Forensic Psychology MSc
If you want to apply your psychology studies to the exciting field of criminal investigation, then this MSc Forensic Psychology degree course will give you the tools, skills and knowledge to reach your ambition.
You'll learn to understand the different aspects of the legal system, and bring together the disciplines of clinical, social and cognitive psychology, as well as criminology and law. You'll address the major issues concerning the justice system, organisations, individuals and society.
If you're ready to take the next step towards chartered status as a forensic psychologist, this course will introduce you to research at the forefront of the field, and give you the opportunity to get involved with ongoing projects in the department.
What you'll experience
On this course, you'll:
- Learn from the largest group of actively researching forensic psychology academics in the UK
- Put your investigative techniques to the test in our Forensic Interviewing Suite
- Benefit from our connections with custodial establishments, including adult male and women's prisons, young offenders' institutions and secure hospitals
- Be taught in accordance with the academic requirements of the Division of Forensic Psychology (DFP) and the British Psychological Society (BPS)
- Use our laboratories to carry out investigations, with specialist facilities including eye-tracking equipment, observation suite, and digital analysis and video editing suite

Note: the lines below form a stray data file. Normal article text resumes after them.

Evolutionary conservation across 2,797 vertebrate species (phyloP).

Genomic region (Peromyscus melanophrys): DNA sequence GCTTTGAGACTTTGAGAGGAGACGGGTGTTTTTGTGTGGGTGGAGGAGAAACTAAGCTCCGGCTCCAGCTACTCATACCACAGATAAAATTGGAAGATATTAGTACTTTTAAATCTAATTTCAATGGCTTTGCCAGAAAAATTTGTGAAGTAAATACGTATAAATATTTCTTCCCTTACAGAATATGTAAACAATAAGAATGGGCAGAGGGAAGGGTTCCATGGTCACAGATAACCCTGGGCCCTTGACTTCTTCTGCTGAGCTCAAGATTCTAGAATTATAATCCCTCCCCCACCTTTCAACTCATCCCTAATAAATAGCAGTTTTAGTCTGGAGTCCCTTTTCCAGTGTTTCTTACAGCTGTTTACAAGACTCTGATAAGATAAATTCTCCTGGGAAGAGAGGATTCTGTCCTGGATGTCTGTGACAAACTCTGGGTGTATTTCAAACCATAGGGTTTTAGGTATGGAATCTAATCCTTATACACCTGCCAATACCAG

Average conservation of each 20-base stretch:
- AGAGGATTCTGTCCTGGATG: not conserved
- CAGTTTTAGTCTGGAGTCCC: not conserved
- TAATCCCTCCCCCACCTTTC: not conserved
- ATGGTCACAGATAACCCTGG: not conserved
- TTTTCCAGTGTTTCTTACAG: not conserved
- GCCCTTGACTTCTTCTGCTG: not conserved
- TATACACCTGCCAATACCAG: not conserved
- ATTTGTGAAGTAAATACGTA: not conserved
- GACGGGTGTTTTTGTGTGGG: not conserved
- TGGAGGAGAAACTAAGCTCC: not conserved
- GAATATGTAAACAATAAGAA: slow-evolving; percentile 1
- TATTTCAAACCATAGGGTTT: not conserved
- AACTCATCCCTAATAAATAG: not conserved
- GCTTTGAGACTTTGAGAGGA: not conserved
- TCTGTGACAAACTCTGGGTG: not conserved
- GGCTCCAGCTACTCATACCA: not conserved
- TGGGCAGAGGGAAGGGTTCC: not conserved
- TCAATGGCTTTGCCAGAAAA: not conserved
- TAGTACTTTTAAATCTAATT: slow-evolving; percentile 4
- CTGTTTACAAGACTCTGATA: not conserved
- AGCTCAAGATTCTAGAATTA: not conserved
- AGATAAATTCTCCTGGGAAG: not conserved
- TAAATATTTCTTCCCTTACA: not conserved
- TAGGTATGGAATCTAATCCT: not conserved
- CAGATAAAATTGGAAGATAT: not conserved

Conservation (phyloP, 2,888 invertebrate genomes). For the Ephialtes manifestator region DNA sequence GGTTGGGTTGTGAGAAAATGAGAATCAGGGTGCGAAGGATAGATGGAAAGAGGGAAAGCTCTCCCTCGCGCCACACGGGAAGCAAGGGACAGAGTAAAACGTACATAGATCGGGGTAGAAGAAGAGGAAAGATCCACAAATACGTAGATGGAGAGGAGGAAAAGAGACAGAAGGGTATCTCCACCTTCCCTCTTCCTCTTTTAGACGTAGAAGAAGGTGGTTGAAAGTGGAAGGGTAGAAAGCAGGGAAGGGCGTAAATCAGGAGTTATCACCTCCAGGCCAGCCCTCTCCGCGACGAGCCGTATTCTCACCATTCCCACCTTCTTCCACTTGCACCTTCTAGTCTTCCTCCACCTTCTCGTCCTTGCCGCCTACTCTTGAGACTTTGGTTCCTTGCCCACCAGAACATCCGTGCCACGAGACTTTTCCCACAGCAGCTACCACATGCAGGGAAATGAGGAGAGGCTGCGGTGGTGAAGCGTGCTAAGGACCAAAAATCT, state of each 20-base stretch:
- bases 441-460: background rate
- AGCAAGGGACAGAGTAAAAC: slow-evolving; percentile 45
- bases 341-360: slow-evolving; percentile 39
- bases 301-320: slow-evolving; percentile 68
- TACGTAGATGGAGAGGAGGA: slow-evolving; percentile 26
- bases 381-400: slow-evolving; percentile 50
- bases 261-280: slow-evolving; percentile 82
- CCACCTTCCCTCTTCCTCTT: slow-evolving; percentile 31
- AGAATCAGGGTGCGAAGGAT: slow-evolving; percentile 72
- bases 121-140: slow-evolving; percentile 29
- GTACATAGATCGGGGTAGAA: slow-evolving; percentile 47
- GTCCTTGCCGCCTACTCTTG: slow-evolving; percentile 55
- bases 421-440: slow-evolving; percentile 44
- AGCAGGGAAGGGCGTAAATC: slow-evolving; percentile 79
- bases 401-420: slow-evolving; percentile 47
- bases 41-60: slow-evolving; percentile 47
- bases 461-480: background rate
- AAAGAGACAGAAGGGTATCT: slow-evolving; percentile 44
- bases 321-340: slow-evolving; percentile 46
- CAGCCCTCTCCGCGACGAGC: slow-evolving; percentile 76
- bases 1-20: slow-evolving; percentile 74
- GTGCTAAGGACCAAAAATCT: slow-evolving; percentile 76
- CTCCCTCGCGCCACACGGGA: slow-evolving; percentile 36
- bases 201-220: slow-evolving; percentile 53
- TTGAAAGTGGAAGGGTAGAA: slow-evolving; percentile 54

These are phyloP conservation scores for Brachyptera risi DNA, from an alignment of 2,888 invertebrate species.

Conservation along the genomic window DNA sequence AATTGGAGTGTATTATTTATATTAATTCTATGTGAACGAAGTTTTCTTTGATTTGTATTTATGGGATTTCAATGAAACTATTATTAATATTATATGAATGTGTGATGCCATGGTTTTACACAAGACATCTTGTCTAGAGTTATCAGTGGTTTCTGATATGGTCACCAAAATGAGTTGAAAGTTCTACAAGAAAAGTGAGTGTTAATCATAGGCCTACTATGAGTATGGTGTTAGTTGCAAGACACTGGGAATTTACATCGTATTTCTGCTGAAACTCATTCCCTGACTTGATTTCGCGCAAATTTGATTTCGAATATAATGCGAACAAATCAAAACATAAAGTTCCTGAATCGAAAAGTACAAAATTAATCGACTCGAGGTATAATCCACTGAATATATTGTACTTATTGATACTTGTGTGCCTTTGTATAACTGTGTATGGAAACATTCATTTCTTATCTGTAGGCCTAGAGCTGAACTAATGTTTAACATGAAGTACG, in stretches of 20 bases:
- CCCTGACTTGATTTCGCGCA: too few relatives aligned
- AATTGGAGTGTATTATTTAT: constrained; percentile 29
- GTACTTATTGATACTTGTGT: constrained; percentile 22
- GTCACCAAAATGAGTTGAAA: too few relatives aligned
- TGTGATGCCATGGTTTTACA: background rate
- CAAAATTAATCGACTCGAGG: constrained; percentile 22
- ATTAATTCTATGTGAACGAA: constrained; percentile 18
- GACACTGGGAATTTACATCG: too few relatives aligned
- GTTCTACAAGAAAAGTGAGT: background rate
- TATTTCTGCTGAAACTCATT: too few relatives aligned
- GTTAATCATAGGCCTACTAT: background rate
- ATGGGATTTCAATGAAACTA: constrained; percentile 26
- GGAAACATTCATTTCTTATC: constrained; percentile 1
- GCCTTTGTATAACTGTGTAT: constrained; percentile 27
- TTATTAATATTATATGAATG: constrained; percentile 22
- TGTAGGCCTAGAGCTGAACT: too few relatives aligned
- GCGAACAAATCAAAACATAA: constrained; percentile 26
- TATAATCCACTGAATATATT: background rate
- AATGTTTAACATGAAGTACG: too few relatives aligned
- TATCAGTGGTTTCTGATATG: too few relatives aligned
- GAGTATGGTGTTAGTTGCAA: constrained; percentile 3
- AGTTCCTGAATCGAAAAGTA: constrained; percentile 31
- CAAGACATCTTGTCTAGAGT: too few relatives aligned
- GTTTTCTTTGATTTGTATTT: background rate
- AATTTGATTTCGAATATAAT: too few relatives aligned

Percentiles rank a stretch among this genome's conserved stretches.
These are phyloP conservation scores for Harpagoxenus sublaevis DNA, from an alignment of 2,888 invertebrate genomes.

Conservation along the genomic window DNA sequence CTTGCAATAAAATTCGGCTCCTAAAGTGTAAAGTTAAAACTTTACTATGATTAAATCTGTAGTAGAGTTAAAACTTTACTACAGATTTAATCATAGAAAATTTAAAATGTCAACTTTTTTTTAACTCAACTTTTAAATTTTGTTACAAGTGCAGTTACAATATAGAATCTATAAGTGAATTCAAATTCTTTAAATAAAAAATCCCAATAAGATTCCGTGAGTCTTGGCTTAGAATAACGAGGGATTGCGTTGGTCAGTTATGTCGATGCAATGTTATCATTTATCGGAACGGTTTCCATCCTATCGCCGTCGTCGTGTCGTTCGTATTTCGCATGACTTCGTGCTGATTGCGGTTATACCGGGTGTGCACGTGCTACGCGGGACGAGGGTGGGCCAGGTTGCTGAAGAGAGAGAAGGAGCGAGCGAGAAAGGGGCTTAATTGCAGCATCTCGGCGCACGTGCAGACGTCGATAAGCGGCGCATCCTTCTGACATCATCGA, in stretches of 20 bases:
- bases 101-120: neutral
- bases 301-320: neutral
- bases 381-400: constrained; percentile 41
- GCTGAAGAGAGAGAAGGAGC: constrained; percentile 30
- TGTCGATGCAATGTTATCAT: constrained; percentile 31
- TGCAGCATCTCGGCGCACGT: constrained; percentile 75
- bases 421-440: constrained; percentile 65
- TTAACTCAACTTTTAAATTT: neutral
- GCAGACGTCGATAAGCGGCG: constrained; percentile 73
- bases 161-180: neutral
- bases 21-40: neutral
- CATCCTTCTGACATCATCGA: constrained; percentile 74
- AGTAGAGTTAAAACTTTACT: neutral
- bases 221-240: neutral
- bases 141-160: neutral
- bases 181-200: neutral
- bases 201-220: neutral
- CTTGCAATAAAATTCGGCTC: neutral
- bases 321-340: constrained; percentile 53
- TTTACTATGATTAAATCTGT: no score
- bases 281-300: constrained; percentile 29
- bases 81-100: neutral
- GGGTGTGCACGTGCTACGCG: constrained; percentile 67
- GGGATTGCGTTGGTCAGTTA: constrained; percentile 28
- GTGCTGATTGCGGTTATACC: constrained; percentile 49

- Study themes including professional competence, assessment and interventions with offenders, and investigative psychology and the legal process
- Complete a research project on a topic of your choice, applying your research and data analysis skills to produce a piece of work to a publishable standard
Work experience and career planning
We'll help you to identify voluntary roles and opportunities that will complement your studies.
When you complete this course, our Careers and Employability service can help you find a job that puts your skills to work in the heritage, teaching, or other related industries.
After you leave the University, you can get help, advice and support for up to 5 years from our Careers and Employability service as you advance in your career.
Careers and opportunities
When you graduate, you'll usually do a minimum of 2 years full-time supervised practice in an employment setting. The work of forensic psychologists is varied, ranging from criminal investigations to organisational change, and from matters of civil justice such as child access to operational emergencies such as hostage incidents.
Here are some routes our previous graduates have pursued:
- working in prisons
- probation work
- he police force
- social work
- health services
- the courts
- private practice
Accredited by the BPS, our Master’s degree is recognised as an important step towards gaining chartered status as a forensic psychologist. You'll develop a systematic knowledge and understanding of forensic psychology, in accordance with the academic requirements of the Division of Forensic Psychology (DFP) and the British Psychological Society (BPS), for your eventual progression to autonomous practice.
- A good honours degree in Psychology that is recognised by The British Psychological Society as conferring Graduate Basis for Chartered membership (GBC)
- You'll be asked to come in for an interview
- All offers are subject to Enhanced Disclosure and Barring Service (DBS) clearance
- English language proficiency at a minimum of IELTS band 6.5 with no component score below 6.0
Tuition fees (2019 start)
- UK/EU/Channel Islands and Isle of Man students: £8,700
- International students: £15,900
- UK/EU/Channel Islands and Isle of Man students: £2,900 in year 1 and £5,800 in year 2